A couple of weeks from now, I’ll be hiking the Pacific Crest Trail for 5 weeks and I’m very nervous and excited about it. How do I prepare for a hike like this?
This article is also available in Dutch.
What is the Pacific Crest Trail?
The Pacific Crest Trail is one of the most well-known long-distance trails in the United States. Others you’ve might have heard of are the Appalachian Trail (3500 kilometers, from Georgia to Maine) and the Continental Divide Trail (5000 kilometers, from New Mexico to Montana).
The Pacific Crest Trail starts at Campo (the Mexican Border) in California and ends in Manning Park (the Canadian Border in British Colombia). The whole trail is 4286 kilometer (2650 miles) long and will take most thru-hikers about 4 to 6 months to complete. In 2018, almost 5000 hikers got a permit for the trail and only 1126 reported completing the trail.
Besides all the people who attempt a thru-hike, there are also about 2300 people who apply for a section hike permit. I’m one of the people that applied for a section permit and I got a permit for mile 0 to mile 745.
Why did I decide to do this?
This is a question I ask myself every single day. The longest trail I’ve ever hiked had a length of only 42 kilometers (the Inca Trail) and I didn’t even have to carry my own stuff. Still, it was one of the best experiences of my life and I was kind of bummed out we’ve arrived at Machu Picchu after hiking for four days. I really did want to hike some more! That’s why I decided to do a long distance hike during my big trip this year.
When I was browsing about long distance trails on YouTube I found the channel Homemade Wanderlust and saw many vlogs about Dixie, who was hiking the Pacific Crest Trail. Since I planned to travel to Southwest USA, it made sense for me to hike a section of the Pacific Crest Trail. At first, I decided to go for a 2-week hike, but after reading more and more about the trail, I decided to extend my hike to five weeks. I have no idea how far I will get in those five weeks, but I’ve made different scenarios that will take me from mile 0 to mile 350 to 550.
When I decided to do this, I applied for some facebook groups (like PCT Class of 2019) and I learned more and more about the trail. I also learned some hiker slang, and I’ll probably use some of these words in my travel diaries during my trip. So I would like to explain some of the words to you:
UL gear: Stands for ultralight gear. A lot of hikers try to get the lightest equipment as possible. They will spend hundreds of dollars to get the lightest possible tent or sleeping bag. A lot of this gear isn’t sold in Europe, so my equipment is not ultralight (but still light!). I’ll probably be slower because of the weight, but lucky for me, I don’t have to reach Canada in 5 months, so I can take my time.
HYOH: Stands for Hike your own hike. Don’t let other people get to you when it comes to gear or hiking speed, just do what feels good for you.
Bounce box: A box with stuff you mail to yourself on the trail. I plan to put everything I won’t use for my hike in a box (but what I do need for the rest of my trip) and mail it to myself a couple of times on the trail. It’s also useful to put some food in the box, which saves you time because you don’t have to shop in every town.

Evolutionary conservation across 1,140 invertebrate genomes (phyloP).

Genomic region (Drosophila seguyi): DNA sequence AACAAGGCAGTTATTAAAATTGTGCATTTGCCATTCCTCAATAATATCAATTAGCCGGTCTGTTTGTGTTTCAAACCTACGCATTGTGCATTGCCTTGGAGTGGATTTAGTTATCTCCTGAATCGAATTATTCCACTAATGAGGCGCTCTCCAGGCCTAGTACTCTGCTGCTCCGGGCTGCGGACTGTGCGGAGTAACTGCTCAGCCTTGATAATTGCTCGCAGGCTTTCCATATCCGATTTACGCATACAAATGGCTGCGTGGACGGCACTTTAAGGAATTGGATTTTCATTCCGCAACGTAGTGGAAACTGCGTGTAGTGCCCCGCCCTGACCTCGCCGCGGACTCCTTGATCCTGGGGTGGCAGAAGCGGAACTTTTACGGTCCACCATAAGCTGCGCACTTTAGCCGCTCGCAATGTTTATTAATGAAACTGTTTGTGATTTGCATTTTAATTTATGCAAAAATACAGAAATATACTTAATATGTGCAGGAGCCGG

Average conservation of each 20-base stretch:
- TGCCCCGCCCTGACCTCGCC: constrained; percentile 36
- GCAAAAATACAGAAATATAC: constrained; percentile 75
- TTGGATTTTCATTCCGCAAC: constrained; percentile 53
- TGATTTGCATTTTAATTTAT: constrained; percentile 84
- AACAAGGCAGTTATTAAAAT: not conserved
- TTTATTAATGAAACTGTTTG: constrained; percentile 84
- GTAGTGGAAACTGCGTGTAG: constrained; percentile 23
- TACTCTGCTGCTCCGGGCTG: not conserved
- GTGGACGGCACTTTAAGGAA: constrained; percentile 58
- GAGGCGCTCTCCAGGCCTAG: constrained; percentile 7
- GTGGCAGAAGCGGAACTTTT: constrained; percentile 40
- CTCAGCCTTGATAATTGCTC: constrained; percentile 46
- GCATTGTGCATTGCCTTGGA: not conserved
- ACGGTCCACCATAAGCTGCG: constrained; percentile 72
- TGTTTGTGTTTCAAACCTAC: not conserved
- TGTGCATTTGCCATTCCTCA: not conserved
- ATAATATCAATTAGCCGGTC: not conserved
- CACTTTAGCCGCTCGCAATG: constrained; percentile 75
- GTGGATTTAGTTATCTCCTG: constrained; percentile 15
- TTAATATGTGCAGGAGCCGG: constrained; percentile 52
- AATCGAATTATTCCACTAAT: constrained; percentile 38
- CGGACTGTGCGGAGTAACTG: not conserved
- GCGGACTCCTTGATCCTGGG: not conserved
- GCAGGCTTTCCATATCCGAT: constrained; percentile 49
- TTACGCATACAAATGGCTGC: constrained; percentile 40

LNT: Leave no trace. Always take your own trash and leave only footprints.
Zero: A day when you’re not hiking.
Trail Angel: a person who helps long-distance hikers with food, accommodation or transportation. I will stay at trail angels Scout and Frodo the night before I start the hike, they’ve been accommodating hikers of the Pacific Crest Trail for years now. You can sleep in a tent in their garden, they give useful tips and arrange transportation to the trailhead. I’m really looking forward to this and hope to learn something from their expertise.
As I said, I’ve got five weeks to hike as far as I can. I hope that I’m able to do at least four sections, so I’ll probably end around number 35 in the picture above. As long as I can get decent transportation to Los Angeles (from where I’ll be flying to Honolulu, Hawaii).
I’ve calculated different scenario’s with Craigs PCT planner, a great resource. You can put in how many miles you expect to walk every hour, how many hours a day, how many zeroes you’ve planned and it tells you where you’ll get on which date. I hope to hike somewhere between 12 to 17 miles a day, but I’ll just see what happens.
They call the southern part of the Pacific Crest Trail the ‘desert section’, but I’m preparing for all kinds of weather. For example, San Jacinto peak is over 10.000 feet, so I might be hiking in snow as well.
I’ve got all my gear ready and try to walk a lot every single day. Since I have a full-time office job and a blog that deserves my attention, it’s hard to walk for long periods of time, so I’ll try to do longer hikes on the weekends. I’m really excited to start on April 5th and will definitely upload some blogs during my hike!
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